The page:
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  1. #1
    hal9000's Avatar
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    Loading JOBO 1500 series reels

    I used to use Kindermann SS reels but I have recently switched to a JOBO CPP-2 since I use the expert drums for sheet film development (and am extremely pleased with it). I would also like to use the processor for 120 film, but I have been having trouble loading the 1500 series plastic reels and have ruined some negatives.
    A friend of mine suggested using AP reels instead, they supposedly fit in the JOBO 1500 series tanks but the center hole is somewhat larger, so the reel does not fit as tightly which doesn't seem like it would be a problem for rotation development. Maybe I just need to practice more with the JOBO reels? I know they have to be absolutely dry, I think I have been putting too much pressure on the film sides when rotating or maybe getting the initial loading wrong (at least this happened to me a couple of times when practicing in the light, one side of the film was in the correct slot but I had inserted the other side one ridge too far in.
    Does anyone have experience with using other reels in the JOBO 1500 tanks (I have heard there are also SS ones) or tricks to load the JOBO reels reliably?

  2. #2

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    Jobo sold/sells Hewes reels for the 1500 tanks.

    The main thing is to use your thumbs when loading the reels. The bigger 2500 reels are pretty simple once you break yourself of any habits from your older system. I haven't used the 1500 much but it's basically the same thing.

  3. #3
    Mick Fagan's Avatar
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    If you are loading 135 film it is really easy with the 1500 reels, the 120 film is slightly harder.

    I think it is slightly harder because there is a slight wobble factor with the plastic reels compared to a SS reel, which has no wobble. Loading 135 film the reels are closer together, the wobble factor is less.

    That said, the 1500 reels using 120 film is really quite good, they do take a bit of practice and once you sort out your method you should be alright.

    To get 120 film into the film gate I use my right thumb and forefinger in the centre of the film. I draw the film towards the gate using my left thumb and index finger just over the film gates, which are either side. That way I can feel the film corners and they usually slide downwards slightly and into the reel.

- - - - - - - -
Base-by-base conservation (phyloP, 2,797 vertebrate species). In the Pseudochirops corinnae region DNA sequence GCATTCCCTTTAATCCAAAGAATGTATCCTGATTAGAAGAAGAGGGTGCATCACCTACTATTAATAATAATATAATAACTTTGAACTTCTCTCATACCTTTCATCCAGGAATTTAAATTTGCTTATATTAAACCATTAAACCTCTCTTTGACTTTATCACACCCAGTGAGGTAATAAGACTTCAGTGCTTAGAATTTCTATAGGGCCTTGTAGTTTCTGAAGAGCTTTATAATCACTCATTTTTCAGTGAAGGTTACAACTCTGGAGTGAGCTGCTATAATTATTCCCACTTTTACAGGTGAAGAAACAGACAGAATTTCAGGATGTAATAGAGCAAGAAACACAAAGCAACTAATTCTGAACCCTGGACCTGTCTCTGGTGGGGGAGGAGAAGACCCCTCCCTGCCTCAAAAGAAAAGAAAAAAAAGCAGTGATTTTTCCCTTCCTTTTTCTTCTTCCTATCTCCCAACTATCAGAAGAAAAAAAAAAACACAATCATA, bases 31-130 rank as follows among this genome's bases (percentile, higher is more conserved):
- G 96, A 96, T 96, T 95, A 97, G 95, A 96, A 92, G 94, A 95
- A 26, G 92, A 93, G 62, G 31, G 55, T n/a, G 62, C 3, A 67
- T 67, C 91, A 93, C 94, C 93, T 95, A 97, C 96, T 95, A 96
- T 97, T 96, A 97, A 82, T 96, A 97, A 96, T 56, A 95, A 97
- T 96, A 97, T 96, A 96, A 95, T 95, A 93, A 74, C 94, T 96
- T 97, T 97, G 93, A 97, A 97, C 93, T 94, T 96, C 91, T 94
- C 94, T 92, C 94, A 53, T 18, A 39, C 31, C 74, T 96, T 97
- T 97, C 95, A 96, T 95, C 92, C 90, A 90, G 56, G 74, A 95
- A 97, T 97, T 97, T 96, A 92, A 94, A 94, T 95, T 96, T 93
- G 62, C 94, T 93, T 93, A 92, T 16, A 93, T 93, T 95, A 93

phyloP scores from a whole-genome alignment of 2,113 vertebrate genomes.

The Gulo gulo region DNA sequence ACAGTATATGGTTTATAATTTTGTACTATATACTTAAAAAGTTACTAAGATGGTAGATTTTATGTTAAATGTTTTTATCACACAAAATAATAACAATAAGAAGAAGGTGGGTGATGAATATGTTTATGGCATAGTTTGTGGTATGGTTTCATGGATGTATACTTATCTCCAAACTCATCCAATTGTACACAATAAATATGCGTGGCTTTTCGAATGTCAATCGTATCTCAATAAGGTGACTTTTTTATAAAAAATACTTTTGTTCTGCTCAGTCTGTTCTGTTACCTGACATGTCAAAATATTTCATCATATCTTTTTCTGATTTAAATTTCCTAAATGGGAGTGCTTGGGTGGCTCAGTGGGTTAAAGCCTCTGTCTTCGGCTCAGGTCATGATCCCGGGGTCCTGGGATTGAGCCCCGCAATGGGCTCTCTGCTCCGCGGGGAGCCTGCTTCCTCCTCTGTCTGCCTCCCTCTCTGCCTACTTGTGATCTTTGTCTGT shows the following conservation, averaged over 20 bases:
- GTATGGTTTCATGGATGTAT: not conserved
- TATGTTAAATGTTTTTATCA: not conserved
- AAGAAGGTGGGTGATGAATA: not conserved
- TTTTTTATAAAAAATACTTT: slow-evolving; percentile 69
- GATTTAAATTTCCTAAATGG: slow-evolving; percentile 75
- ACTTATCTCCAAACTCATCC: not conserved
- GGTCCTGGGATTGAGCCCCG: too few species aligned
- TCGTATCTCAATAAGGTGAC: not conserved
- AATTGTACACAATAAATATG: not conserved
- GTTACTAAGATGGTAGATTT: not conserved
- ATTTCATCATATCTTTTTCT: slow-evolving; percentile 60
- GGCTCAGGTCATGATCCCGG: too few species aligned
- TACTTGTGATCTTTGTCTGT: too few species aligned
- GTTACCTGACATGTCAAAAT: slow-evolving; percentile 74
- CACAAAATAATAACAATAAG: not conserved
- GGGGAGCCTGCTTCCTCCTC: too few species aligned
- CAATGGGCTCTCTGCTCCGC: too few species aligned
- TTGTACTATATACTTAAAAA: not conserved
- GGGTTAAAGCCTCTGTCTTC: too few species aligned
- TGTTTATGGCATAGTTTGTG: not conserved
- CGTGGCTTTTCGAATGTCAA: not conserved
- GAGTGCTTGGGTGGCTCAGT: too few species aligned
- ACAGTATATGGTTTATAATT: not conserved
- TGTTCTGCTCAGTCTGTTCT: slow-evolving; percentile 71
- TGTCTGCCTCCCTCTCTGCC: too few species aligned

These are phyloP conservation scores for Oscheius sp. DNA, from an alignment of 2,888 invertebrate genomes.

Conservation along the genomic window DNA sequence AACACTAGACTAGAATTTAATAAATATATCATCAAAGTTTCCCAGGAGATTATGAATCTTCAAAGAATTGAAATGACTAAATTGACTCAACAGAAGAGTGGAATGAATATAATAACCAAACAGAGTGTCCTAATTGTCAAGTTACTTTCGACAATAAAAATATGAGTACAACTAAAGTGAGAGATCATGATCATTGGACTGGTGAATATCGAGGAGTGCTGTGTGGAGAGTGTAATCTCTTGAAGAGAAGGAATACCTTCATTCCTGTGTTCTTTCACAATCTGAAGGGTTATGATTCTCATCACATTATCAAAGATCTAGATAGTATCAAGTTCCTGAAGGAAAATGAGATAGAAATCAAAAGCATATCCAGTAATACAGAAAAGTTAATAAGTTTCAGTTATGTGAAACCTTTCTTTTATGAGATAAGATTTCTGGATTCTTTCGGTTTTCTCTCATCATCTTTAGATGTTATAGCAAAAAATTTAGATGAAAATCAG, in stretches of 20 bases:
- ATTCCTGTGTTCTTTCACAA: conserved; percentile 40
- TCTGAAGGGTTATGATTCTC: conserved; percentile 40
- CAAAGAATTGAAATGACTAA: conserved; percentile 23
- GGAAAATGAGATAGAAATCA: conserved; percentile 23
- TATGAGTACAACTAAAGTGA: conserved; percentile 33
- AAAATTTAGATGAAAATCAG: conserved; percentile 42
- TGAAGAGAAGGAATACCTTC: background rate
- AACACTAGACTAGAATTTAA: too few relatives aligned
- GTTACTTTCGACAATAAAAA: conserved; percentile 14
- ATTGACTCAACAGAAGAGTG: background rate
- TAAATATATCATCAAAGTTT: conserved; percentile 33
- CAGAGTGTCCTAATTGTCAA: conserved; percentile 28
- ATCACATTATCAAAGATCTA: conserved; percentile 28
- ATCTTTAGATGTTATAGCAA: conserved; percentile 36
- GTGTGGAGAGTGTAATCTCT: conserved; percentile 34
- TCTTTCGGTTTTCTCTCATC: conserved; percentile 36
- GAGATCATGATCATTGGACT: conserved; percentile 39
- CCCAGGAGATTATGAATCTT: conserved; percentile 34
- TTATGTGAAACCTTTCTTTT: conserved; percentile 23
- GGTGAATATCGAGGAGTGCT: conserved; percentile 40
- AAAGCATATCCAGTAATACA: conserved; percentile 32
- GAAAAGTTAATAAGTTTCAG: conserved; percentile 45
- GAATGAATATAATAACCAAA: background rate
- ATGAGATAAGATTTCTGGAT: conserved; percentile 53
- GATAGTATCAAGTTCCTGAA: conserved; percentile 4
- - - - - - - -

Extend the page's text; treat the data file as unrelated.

To get a mental picture of this:- the right hand is under the left hand and it is coming upwards towards the film gate.

    The film touches the undersides of my left index finger and thumb, that is how I locate the film gate.

    I hold the reel in my left hand and the film in my right hand.

    I'm right handed!

    The reels have an area just after the take up entrance on either side that is designed to take your first finger. This finger holds the film by lateral pressure as you move/twist that side. Once you have moved that side, apply pressure from the other finger on your other hand on the other side. Then you release the first finger from the film and twist the other side. Obviously repeat this one side at a time, until the film is loaded.

    I also keep my thumbs just above the entrance gate on either side. By doing this I ensure that the film doesn't curl up and out, which can happen.

    Running two 120 films on a single reel is really neat and the little red plastic tab is pushed in once the first film hits home, one then just loads the second roll of film and you are away.

    I agree that coming from SS reels to the Jobo 1500 system reels, is a bit of a difference. Once mastered though, it is an excellent system.

    Mick.

  4. #4
    tim_walls's Avatar
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    Quote Originally Posted by Mick Fagan View Post